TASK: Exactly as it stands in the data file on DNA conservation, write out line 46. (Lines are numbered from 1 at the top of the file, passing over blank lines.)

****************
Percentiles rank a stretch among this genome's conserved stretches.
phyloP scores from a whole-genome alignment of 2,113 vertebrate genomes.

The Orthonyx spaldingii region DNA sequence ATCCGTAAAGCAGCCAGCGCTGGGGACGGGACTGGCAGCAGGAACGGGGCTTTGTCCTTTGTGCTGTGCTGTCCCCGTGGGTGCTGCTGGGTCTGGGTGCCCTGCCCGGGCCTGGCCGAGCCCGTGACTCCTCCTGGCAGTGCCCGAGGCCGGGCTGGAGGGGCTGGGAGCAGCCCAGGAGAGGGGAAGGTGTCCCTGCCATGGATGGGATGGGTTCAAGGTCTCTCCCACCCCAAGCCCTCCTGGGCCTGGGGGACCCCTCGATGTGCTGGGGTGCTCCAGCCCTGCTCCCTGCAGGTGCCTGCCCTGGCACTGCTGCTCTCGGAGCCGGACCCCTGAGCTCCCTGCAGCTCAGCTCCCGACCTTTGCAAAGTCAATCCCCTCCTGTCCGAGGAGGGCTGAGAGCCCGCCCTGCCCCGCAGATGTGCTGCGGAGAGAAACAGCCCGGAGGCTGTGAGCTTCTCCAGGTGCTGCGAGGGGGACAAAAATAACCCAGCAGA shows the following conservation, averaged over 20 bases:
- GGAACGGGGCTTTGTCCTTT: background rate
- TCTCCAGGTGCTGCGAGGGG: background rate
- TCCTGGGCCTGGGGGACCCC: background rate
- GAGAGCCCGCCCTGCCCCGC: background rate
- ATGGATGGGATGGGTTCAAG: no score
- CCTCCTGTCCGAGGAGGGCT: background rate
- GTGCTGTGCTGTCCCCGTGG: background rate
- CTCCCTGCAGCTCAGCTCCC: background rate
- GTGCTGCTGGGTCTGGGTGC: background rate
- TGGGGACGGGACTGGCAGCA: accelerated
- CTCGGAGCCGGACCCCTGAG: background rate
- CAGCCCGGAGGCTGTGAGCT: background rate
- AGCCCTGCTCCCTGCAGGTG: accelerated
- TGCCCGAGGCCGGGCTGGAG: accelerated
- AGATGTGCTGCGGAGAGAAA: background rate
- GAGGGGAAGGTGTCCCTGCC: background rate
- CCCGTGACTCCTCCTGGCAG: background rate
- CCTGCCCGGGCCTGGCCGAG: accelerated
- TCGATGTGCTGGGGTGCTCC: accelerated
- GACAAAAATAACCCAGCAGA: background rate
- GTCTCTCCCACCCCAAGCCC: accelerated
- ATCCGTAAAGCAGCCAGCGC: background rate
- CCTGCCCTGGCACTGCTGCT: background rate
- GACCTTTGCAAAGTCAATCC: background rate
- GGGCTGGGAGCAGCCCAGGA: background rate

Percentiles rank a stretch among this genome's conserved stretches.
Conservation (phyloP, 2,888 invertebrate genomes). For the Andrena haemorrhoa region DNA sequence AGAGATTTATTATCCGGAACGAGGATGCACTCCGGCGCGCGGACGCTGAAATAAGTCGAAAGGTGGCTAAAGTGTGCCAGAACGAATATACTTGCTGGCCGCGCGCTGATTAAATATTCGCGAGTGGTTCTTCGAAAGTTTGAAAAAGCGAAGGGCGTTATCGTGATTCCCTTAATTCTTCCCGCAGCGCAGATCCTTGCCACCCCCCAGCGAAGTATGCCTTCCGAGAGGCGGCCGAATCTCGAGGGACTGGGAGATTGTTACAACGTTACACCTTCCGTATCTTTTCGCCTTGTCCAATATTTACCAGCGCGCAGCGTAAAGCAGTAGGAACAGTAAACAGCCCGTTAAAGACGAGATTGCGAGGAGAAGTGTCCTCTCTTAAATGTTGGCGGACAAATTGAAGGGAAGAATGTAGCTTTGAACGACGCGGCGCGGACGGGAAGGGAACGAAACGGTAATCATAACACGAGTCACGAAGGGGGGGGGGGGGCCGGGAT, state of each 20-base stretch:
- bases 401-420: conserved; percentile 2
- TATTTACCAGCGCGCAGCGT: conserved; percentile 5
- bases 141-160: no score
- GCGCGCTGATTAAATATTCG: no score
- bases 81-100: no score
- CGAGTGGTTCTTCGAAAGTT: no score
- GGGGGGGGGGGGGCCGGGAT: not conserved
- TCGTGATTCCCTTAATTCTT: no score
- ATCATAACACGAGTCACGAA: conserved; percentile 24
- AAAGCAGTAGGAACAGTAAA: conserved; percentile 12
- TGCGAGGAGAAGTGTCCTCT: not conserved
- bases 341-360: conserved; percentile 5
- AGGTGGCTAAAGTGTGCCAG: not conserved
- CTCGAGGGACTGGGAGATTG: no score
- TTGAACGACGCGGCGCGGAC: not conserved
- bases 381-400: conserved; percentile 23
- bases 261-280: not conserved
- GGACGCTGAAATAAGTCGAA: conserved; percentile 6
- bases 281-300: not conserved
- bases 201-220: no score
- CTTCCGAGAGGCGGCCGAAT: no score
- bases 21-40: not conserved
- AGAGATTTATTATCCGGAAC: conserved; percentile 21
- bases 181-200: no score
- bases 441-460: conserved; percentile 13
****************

- bases 381-400: conserved; percentile 23